• mental illness, mental health disorder
    A health condition that changes a person’s thinking, feelings or behavior and that causes the person distress and difficulty in functioning. As with many diseases, mental illness is severe in some cases and mild in others, and is not always obvious. Recognize that the terms mental illness and mental health disorder cover a wide range of conditions, and, whenever possible, the specific diagnosis for an individual should be used rather than the blanket term. Mental illnesses also are known as mental disorders. The most common forms of mental illness are anxiety disorders, mood disorders, and schizophrenia disorders. One in four adults experiences mental illness in a given year, according to the National Alliance on Mental Illness, although severity and symptoms vary widely. For more information on mental illness, see the National Institute for Mental Health. Because of perceived stigma, some people are calling for an end to the use of the term mental illness, suggesting instead terms such as person diagnosed with a psychiatric disorder or person with a mental health history. However, the term is still widely used within the medical and psychiatric professions. The American Psychiatric Association offers a useful guide to media on use of appropriate terms. The association recommends using people-first language to describe mental illness in order to avoid defining a person by his or her disability. She experiences symptoms of psychosis is preferable to she is psychotic; he is living with bipolar disorder is preferable to he is bipolar; and she has autism is preferable to she is autistic. Refer to an individual’s mental illness only when it is relevant to the story and the diagnosis comes from a proper source. Whenever possible, specify the specific illness a person has rather than mental illness in general. Always refer to someone with a mental illness as a person first. Use quotes when officials or family members use a term such as a history of mental illness to refer to an individual and indicate when appropriate that the diagnosis has not been confirmed.
  • mentally retarded, mentally disabled, intellectually disabled, developmentally disabled
    The terms mentally retarded, retard and mental retardation were once common terms that are now considered outdated and offensive. In 2010, President Barack Obama signed a measure known as “Rosa’s Law” that replaced the term mental retardation with intellectual disability in many areas of government, including federal law. Always try to specify the type of disability being referenced. Otherwise, the terms mental disability, intellectual disability and developmental disability are acceptable. Use people-first language. For example, instead of using the mentally disabled as a collective noun, use people with mental disabilities. At times, words that are considered outdated may be appropriate because of the story’s historical context.  In those cases, attribute the term or note its historic use. Example: The doctor said he was retarded, a term widely used at the time.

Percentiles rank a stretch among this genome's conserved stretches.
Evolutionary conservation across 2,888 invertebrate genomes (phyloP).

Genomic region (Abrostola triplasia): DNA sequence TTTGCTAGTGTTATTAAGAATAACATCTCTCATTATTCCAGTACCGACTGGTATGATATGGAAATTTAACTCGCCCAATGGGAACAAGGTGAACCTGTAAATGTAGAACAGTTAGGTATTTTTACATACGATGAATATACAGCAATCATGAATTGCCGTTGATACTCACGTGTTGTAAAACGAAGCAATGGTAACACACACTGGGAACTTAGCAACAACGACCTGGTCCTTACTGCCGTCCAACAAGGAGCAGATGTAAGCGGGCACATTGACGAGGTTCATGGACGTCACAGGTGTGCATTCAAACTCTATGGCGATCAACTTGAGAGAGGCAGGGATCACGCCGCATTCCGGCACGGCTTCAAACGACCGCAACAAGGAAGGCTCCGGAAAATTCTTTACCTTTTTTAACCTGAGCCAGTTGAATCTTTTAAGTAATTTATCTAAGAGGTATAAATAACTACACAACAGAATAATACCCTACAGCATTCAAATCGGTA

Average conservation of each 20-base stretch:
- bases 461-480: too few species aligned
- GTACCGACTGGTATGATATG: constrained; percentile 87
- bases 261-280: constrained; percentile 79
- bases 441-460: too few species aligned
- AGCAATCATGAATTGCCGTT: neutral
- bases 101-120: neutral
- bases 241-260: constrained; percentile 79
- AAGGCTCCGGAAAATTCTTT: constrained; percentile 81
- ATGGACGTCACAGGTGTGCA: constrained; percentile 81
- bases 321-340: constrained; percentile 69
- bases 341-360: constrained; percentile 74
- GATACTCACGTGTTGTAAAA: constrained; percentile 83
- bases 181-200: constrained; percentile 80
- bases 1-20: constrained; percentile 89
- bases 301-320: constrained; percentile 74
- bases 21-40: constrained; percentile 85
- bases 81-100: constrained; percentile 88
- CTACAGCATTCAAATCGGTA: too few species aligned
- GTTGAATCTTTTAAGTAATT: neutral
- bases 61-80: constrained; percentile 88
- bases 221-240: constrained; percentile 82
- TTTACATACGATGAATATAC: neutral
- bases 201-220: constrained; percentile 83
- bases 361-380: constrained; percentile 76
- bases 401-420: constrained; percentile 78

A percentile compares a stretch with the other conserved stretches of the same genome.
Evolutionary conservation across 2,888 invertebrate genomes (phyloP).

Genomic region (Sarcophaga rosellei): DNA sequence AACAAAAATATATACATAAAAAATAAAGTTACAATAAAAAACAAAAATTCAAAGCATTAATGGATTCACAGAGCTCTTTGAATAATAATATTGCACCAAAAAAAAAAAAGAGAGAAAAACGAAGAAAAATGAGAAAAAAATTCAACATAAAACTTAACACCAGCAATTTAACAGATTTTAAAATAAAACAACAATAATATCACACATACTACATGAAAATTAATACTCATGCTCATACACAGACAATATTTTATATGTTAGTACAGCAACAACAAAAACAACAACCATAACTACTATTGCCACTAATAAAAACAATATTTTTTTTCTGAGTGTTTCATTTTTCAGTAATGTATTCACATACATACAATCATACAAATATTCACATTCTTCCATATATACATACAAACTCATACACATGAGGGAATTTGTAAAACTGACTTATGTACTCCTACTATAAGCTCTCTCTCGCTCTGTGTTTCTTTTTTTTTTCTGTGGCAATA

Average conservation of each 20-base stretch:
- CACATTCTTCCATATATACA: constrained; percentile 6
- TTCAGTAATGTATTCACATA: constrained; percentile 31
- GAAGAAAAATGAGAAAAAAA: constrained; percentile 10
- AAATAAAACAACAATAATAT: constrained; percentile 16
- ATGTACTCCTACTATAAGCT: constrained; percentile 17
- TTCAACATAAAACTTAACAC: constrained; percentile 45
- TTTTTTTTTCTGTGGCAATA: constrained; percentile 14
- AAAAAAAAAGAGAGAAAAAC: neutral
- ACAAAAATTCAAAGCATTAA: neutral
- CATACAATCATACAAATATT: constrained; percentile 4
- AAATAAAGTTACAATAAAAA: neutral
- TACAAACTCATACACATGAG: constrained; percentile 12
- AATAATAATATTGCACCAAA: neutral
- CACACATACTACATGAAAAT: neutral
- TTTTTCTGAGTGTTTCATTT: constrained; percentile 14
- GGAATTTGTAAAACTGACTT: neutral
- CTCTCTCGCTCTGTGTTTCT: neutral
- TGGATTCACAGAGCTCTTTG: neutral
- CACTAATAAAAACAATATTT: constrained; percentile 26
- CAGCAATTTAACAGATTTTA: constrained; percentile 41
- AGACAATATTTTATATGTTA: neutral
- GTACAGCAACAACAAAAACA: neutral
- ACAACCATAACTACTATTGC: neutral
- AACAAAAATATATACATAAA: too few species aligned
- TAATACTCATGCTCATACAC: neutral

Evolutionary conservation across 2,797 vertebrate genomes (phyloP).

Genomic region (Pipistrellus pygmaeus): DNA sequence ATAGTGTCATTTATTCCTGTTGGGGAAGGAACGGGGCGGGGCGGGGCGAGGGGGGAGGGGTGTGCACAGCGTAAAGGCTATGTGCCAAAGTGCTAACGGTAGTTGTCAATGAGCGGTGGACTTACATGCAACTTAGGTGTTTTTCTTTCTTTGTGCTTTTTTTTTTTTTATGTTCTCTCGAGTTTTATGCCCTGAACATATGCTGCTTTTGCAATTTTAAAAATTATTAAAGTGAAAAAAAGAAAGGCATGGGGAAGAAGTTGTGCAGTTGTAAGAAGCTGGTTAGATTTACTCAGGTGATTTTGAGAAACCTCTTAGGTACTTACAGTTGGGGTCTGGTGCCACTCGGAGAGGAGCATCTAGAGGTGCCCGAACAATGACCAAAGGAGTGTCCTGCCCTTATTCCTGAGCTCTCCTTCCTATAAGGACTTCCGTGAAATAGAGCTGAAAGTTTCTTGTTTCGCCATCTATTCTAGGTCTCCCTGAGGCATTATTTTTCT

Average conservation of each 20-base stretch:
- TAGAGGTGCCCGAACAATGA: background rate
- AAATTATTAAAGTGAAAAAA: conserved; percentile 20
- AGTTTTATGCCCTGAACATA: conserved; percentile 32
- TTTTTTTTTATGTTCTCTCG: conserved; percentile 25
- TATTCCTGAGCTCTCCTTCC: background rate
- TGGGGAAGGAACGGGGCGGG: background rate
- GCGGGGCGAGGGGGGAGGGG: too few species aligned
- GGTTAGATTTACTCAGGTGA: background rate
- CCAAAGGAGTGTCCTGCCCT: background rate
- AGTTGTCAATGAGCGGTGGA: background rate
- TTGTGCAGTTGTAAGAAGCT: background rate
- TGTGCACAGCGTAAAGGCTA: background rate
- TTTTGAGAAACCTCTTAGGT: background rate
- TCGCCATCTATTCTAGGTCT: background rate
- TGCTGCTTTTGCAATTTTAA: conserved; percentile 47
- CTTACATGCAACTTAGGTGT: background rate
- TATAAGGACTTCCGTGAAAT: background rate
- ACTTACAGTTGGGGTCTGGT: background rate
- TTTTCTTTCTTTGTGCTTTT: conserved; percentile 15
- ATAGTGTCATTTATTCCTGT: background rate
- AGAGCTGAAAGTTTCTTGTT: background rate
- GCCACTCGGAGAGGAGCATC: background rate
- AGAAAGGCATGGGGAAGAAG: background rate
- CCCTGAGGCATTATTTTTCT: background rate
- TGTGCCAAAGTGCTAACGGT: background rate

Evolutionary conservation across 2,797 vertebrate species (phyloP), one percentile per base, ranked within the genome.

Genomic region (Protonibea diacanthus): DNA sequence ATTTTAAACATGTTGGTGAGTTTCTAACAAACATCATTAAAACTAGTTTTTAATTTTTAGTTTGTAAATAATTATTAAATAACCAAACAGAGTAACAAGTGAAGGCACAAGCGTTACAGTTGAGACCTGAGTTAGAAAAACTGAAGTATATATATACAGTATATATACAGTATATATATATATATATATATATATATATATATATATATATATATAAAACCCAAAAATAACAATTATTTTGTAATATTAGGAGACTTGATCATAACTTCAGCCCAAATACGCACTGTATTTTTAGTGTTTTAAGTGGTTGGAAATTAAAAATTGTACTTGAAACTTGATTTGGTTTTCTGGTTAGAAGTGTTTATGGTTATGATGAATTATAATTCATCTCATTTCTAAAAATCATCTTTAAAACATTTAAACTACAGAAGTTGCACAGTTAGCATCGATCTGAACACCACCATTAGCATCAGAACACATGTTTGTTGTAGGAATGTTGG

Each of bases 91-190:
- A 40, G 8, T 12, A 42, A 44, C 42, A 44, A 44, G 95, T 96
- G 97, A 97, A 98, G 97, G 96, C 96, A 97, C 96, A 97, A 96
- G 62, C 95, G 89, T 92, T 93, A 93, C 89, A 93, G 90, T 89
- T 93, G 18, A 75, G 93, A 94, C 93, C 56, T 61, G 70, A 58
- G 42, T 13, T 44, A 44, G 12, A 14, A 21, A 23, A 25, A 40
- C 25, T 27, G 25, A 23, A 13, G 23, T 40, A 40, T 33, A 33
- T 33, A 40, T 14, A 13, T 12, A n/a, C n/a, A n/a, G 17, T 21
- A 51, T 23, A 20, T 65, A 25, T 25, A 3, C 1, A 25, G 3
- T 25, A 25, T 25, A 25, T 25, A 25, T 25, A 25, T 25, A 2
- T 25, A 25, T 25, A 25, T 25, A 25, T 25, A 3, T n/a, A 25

• midget
    See dwarf, little person, short stature.
  • Mongoloid
    The term was used in the late 19th century to refer to people who had Down syndrome, due to the similarity of some of the physical characteristics of the disorder to Eastern Asian people who were called Mongoloid, according to the Oxford English dictionary. It is considered a highly derogatory word to describe someone with Down syndrome. Always avoid the use of mongloid to refer to someone with Down syndrome.
  • multiple personality disorder
    See dissociative identity disorder.
  • multiple sclerosis (MS)
    A disease of the central nervous system that disrupts the flow of information within the brain and between the brain and body, according to the National Multiple Sclerosis Society. MS symptoms vary widely and may include trouble with walking or movement, numbness and vision problems. It is acceptable to describe a person as “someone with multiple sclerosis,” followed by a short explanation of how the disease is manifested in that person. Avoid saying a person suffers from or is afflicted with the disease. MS is acceptable on second reference.
  • muscular dystrophy
    Muscular dystrophy could refer to any of more than 30 genetic diseases characterized by progressive weakness and degeneration of the muscles that control movement, according to the National Institute of Neurological Disorders and Stroke. Onset could be infancy, childhood, middle age or later. It is acceptable to describe a person as “someone with muscular dystrophy,” followed by a short explanation of what the condition entails. Avoid saying a person suffers from or is afflicted with the disease. MD is acceptable on second reference.
  • non-disabled
    Non-disabled has come into usage as a way to refer to someone who does not have a disability. Non-disabled or does not have a disability are acceptable terms when referring to people who do not identify as having a disability. In general, avoid using able-bodied.